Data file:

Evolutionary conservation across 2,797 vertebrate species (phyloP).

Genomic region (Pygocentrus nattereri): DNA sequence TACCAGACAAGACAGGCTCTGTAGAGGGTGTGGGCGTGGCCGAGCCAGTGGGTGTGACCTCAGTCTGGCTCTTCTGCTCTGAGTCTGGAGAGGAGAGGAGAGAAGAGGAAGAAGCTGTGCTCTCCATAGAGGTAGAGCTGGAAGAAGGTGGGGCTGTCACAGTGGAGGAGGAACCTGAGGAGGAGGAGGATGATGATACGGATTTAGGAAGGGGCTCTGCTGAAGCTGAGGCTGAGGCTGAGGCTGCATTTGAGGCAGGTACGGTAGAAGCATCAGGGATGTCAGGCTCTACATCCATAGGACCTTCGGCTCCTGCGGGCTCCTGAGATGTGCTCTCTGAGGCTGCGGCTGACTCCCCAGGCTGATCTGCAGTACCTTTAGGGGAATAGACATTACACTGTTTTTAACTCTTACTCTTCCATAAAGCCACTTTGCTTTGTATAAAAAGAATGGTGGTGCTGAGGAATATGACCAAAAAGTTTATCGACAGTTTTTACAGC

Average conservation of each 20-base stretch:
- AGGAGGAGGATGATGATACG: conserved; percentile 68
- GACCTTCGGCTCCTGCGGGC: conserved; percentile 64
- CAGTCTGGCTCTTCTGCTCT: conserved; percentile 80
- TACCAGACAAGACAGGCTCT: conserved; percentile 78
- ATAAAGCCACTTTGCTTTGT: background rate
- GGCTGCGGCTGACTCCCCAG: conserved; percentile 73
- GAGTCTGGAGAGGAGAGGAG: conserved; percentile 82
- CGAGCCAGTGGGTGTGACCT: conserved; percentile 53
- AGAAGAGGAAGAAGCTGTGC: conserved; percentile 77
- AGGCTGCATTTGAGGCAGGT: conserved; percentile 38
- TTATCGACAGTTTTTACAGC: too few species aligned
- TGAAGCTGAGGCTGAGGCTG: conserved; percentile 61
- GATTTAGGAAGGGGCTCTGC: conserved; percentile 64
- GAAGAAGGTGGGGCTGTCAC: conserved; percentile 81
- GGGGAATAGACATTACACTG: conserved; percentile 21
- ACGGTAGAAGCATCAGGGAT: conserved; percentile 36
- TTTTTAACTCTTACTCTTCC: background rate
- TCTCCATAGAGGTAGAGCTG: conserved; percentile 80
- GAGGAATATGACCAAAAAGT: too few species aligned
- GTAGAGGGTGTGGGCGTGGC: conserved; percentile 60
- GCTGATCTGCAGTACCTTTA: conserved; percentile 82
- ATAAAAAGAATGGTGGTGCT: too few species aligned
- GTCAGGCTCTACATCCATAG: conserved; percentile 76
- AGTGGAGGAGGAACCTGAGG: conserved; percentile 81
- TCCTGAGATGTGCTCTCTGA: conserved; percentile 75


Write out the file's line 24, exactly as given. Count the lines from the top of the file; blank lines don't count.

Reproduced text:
- GCTGATCTGCAGTACCTTTA: conserved; percentile 82